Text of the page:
|Using the story:
1. Organize a panel to debate it.
2. Dramatize an incident from it.
3. Tell about it over the school PA system.
4. Condense it to 15, 50, or 100 words.
5. Write about it to a friend.
6. Make a map of where it takes place.
7. Make a story map of its main events.
8. Create a crossword puzzle, using its setting and plot.
9. Create a scroll or hand-rolled movie to illustrate it.
10. Tell Why it would (or wouldn’t) make a great movie.
11. Tell its funniest (or most exciting) incident.
12. Make a poster about it.
13. Pick five to 10 adjectives that describe it. Tell why you
14. Describe an incident from it as though you were an on-the-scene TV reporter.
15. Make a model of something in it.
16. Draw objects from it and make them into a mobile.
17. Draw a significant scene on construction paper cut to the size of a coat hanger; attach it to the hanger; then suspend from the hanger a report about the scene.
18. Choose an idea or scene from it as the subject of a collage. Use old magazine pictures.
19. Make up a limerick or haiku about it.
20. Put an important item from it into a shoebox. Give clues
so your class can guess what the item is.
21. Illustrate it with objects found at home or handmade, or with photographs you’ve take of people, places and events.
22. Create a mural about it, using charcoal, crayons, cut paper, water colors, or another art form.
23. Compare it to the movie or TV version.
24. Make a time-line of its events.
25. Create a new ending for it.
26. Make a mosaic to illustrate one of its settings or events.
27. Make up a lost or found ad for something in it.
28. Make a peep-box of an important scene or event.
29. Rewrite one of its incidents for a younger reader.
30. Use sketches or photographs to recreate one of its action sequences.
Using the characters:
31. The U.S. President has learned that you’ve read this book and wants to know one thing a main character discovered about life that you think all Americans should know. What would you tell him? Why?
32. Describe the main character in 64 words.
33. Choose a character you’d like (or not like) to have as a
friend. Tell why.
34. Make believe you were one of the minor characters.How would you describe a main character?
35. Role play one of the characters.
36. Plan an appropriate meal for a main character.
37. Do a cartoon strip based on a character.
38. Write a few pages in a diary as if you were a character.
39. Write a poem about a character.
|40. Design costumes for some of the characters.
41. Dress as one of the characters.
42. For stories that took place in another time, tell how one of the characters would act today, or would respond to a present day situation.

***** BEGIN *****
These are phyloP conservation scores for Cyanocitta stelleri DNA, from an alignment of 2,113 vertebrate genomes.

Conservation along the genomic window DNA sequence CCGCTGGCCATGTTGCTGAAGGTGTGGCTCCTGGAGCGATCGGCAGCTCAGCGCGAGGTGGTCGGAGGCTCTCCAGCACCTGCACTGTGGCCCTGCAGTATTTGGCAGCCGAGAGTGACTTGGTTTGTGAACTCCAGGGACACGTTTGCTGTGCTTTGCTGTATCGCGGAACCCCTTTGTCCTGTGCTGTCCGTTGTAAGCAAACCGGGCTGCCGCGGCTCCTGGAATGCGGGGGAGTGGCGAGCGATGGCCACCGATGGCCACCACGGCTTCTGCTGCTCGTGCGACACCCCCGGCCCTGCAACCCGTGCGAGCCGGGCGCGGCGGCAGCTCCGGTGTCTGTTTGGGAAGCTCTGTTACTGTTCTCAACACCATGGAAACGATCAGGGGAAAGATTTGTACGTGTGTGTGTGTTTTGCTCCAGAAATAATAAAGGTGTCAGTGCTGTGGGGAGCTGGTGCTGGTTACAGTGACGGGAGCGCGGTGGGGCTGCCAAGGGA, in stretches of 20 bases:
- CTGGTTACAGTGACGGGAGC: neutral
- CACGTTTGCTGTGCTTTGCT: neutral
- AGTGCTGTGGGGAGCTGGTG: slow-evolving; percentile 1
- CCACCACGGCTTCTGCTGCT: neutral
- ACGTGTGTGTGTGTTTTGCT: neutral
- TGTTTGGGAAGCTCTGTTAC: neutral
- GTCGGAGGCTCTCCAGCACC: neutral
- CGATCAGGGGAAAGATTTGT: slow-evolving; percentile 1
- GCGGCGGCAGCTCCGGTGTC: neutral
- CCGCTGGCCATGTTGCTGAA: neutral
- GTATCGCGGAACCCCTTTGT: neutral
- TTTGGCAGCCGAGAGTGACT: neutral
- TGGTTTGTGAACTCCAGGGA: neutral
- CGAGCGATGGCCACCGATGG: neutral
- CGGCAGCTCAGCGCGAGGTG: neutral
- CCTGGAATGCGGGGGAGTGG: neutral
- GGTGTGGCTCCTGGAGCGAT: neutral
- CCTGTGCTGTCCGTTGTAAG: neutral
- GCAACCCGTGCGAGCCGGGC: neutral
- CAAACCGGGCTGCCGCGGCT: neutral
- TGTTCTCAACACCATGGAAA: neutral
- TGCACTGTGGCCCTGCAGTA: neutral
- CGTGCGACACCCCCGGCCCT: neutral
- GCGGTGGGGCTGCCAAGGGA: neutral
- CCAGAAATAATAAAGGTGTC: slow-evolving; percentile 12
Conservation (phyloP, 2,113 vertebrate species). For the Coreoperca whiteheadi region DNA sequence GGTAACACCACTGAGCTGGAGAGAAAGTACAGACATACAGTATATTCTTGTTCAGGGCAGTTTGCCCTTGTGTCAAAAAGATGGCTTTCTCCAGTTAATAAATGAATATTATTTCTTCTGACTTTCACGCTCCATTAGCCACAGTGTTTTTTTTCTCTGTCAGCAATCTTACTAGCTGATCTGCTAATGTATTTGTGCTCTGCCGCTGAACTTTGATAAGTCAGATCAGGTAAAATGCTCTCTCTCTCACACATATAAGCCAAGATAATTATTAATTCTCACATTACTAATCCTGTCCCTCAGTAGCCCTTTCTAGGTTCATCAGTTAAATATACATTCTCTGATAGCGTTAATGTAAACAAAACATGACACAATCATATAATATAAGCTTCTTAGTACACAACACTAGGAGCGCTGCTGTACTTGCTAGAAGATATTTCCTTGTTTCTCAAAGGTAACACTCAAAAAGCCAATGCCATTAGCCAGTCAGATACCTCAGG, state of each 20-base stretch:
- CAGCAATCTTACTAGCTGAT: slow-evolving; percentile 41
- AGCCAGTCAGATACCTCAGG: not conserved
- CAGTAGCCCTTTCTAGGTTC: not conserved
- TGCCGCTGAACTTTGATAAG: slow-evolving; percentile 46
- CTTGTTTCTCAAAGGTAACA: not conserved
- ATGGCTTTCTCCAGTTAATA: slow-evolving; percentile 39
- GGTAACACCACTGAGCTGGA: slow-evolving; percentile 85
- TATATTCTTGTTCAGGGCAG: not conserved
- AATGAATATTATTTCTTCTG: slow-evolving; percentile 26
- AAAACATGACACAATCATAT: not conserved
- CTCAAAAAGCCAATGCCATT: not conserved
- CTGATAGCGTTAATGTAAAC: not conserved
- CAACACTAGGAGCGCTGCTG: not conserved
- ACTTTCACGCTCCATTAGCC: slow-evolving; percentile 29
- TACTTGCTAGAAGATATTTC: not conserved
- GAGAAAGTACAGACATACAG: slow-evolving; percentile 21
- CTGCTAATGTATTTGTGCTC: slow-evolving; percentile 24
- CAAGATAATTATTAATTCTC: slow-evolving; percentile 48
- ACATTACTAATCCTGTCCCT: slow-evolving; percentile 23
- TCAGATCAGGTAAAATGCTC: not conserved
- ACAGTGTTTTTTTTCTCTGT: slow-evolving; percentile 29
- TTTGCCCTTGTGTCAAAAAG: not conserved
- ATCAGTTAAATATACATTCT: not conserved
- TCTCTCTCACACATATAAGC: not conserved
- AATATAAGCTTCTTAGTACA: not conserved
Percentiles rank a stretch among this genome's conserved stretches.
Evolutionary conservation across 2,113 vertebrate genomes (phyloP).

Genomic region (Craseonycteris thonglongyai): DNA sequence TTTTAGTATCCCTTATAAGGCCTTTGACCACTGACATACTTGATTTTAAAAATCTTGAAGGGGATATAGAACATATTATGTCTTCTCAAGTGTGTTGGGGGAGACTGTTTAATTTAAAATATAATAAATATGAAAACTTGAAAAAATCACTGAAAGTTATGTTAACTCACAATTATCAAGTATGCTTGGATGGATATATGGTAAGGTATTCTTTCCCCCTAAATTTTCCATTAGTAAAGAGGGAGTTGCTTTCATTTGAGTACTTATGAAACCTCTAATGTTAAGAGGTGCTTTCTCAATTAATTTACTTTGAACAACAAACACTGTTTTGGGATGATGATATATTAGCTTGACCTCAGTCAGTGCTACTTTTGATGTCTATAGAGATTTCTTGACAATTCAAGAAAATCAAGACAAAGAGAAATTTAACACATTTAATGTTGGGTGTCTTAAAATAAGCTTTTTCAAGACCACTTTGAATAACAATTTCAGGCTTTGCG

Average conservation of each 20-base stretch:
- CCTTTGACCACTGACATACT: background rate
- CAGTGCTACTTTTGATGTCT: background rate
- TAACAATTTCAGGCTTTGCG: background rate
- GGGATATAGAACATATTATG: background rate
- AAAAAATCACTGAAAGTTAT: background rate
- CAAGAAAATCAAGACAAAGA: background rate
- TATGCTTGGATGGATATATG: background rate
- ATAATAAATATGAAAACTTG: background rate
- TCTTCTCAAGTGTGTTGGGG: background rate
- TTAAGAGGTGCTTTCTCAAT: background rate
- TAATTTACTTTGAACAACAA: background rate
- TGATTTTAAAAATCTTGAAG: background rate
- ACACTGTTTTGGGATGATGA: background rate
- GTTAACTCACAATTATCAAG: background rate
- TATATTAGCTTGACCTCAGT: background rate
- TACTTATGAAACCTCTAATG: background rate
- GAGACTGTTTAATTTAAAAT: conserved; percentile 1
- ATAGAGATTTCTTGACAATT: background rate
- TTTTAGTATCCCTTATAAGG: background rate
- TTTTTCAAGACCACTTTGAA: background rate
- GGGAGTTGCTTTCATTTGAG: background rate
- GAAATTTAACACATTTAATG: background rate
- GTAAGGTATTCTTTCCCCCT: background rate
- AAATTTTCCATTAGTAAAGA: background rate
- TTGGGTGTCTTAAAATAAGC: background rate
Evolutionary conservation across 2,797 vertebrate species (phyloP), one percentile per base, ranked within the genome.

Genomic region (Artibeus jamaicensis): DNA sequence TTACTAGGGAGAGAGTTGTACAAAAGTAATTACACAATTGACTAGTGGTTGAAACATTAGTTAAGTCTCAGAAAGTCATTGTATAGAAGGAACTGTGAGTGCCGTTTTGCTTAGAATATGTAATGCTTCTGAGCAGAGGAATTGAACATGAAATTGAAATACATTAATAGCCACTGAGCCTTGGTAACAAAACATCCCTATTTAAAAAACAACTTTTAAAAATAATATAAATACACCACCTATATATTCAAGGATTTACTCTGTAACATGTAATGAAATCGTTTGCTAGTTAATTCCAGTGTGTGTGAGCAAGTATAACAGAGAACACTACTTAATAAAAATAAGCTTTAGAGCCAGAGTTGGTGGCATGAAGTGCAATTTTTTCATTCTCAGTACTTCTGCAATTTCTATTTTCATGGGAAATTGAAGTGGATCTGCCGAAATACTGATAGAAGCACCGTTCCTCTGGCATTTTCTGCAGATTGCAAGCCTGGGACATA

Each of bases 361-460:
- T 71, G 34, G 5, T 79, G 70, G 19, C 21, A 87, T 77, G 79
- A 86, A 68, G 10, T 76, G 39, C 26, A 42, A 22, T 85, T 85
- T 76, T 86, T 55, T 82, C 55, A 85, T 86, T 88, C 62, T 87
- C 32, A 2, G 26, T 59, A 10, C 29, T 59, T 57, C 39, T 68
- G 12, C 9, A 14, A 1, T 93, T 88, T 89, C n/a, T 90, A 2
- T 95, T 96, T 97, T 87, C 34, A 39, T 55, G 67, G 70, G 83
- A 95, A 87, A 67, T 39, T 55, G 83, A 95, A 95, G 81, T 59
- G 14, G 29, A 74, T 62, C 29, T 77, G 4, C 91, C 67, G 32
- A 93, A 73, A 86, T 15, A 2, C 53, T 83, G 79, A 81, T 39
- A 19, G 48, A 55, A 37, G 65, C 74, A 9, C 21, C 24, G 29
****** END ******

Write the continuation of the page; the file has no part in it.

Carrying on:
43. Tell why one of the characters should have a different role.
44. Tell what your home would be like if it belonged to one of the main characters.
45. Write a biography of one of the characters.
46. Write an interview between a character and the author, or between two characters.
47. Create paper dolls of the main characters.
48. Pick a book you think each of the main characters would enjoy reading. Tell why.
49. Prepare flannel board characters.
50. Develop a game of charades based on the characters.
51. Make puppets of the characters. Set up dialogue.
52. Pantomime a character and ask the class to guess the
53. Guess what would have happened if a character had made an important decision differently.
Using the book itself:
54. Make a list of facts you learned from it.
55. Persuade an audience to read (or not read) it.
56. Tell why you would (or wouldn’t) recommend it to your
principal, a parent, or another student.
57. Tell what the book would say about itself if it could talk.
58. List its five most interesting or critical sentences.
59. Use its theme or setting to create a postcard or greeting card.
60. Compare it to another book the author has written.
Describe common elements, style, theme, and so forth.
61. Write a song about it.
62. Demonstrate something you learned from it.
63. Prepare a list of its most unusual, difficult, or exciting words.
64. Use its title and theme to write your own story.
65. Do a scientific experiment associated with it.
66. Present a review of it to a younger class.
67. Pretend to be the book and tell what you hold within your pages.
68. Make a bulletin board about it, showing the main
characters, the setting, and so forth.
69. Compare it with a book of similar theme.
70. Prepare a book jacket for it.
71. Have someone who has read it try to stump you with
Using the author:
72. Become the author and tell why you wrote this book.
73. Plan the questions you’d use in a conference call interview with the author.
74. The author has written to you and wants to know how this book would have been improved. How would you answer?
75. Write a letter of appreciation to the author, asking questions and sharing thoughts.